The Sugar Bowl has taken its place in line among the greatest of OU victories.
In the same way that old codgers talk about 1977 Ohio State or Sooner Magic Nebraska games or the Penn State and Michigan Orange Bowls, the young among us 30 years from now will talk about the Sooner conquest of Alabama.
And they'll remember most of the big plays. Trevor Knight's deep balls to Jalen Saunders and Lacoltan Bester. Knight's rollout on the river touchdown pass to Sterling Shepard. Eric Striker's sacks and Geneo Grissom's fumble returns. Zack Sanchez's interception that seemed to pull back the curtain on Bama quarterback AJ McCarron.
But a game this good, a game with this much energy, a game that seems to mean so much to Sooner football, deserves to be preserved as much as possible.
So before the Sugar Bowl gets too distant, let's celebrate five under-the-radar plays that didn't make the highlight shows but warmed the hearts of OU fans and put the Sooners in position to keep Alabama at bay.
1. Jalen Saunders' catch
Not every great catch requires acrobatics or superhero feats. Sometimes sticky hands and great concentration produce something extraordinary.
OU trailed 10-7 late in the first quarter but had gone 70 yards in 12 plays, to the Alabama 8-yard line.
On 3rd-and-5, Saunders went in motion, from right to left, from wide to tight, setting up in the slot. Star safety Ha Ha Clinton-Dix moved over to cover Saunders.
When the ball was snapped, Bester, outside of Saunders, dashed toward the middle. Saunders did the reverse, cutting for the sideline.
Knight threw a bullet, and it's a good thing. Clinton-Dix was on Saunders like a backpack. Knight had a tiny window through which to throw.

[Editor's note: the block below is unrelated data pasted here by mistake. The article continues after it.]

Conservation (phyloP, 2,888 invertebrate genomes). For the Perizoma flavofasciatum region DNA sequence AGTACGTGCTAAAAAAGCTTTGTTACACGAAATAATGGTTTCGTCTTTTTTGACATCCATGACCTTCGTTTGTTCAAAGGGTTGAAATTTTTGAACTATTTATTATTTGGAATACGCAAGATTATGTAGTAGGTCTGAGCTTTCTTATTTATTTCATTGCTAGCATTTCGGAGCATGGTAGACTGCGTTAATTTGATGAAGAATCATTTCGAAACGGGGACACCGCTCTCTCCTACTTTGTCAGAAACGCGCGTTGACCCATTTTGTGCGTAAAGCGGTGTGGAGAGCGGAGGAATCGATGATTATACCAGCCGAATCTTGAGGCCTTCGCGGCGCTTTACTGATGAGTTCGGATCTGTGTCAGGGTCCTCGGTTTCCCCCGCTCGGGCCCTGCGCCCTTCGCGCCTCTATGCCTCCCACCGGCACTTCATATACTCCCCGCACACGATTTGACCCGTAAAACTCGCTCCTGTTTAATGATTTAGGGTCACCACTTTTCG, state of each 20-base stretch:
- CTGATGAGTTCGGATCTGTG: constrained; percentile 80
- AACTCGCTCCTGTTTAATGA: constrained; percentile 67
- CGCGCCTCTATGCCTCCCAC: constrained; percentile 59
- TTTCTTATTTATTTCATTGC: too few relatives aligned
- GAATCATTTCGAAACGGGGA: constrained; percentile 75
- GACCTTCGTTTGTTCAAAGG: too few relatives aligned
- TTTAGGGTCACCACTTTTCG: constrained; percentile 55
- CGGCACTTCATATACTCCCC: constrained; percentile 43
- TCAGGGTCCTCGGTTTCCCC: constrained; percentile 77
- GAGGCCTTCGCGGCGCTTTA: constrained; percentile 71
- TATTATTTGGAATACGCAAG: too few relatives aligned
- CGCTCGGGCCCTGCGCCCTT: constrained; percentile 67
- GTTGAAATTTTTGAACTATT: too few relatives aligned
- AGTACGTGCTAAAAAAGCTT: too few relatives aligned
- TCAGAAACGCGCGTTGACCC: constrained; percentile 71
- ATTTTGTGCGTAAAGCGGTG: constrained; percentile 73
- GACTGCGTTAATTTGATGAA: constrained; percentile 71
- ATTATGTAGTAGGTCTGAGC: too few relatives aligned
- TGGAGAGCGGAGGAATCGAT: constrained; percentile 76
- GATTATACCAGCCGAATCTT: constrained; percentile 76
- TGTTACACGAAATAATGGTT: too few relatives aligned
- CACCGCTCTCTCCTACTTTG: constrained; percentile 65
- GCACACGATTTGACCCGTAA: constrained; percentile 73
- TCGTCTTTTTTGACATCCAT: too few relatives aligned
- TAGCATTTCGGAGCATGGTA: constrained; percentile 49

With an NFL-caliber safety all over him, Saunders got his hands up just in time, slightly juggled the ball upon initial impact then stretched it at the pylon as Clinton-Dix wrestled him to the ground. Touchdown.
A quarterback who was throwing fearlessly and receivers who dared to answer Alabama's elite talent with equal athletic ability? This was going to be a ballgame.
2. Zack Sanchez's knockdown
The redshirt freshman cornerback did not have a strong start. Bama receiver Amari Cooper broke Sanchez's tackle attempt on the game's first play, leading to a 15-yard gain. Then Bama's DeAndre White outmaneuvered Sanchez for a sideline catch and broke away for a 63-yard gain that set up a field goal.
Alabama's game plan was clear. Stay away from Aaron Colvin's side; pick on the rookie cornerback.
With the score tied 17-17 early second quarter, McCarron went after Sanchez again. Alabama caught OU in man-to-man coverage, and Cooper went deep. He got behind Sanchez, and safety Quentin Hayes was slow to help out.
The pass was on target, and Cooper opened his palms for what seemed destined to be a 52-yard touchdown.
At the last instant, Sanchez leapt and tipped away the ball with his fingertips. Crisis averted. More importantly, the play seemed to fortify Sanchez. Soon enough, he was a different player.
3. Bob Stoops' second thought
The OU game plan was aggression. Offense, defense, attitude.
Stoops momentarily forgot late in the second quarter. Then he remembered.
OU faced 4th-and-1 from the Bama 45-yard line, with the score tied 17-17. Stoops sent out the punting unit. But then Stoops let the clock wind down and called timeout.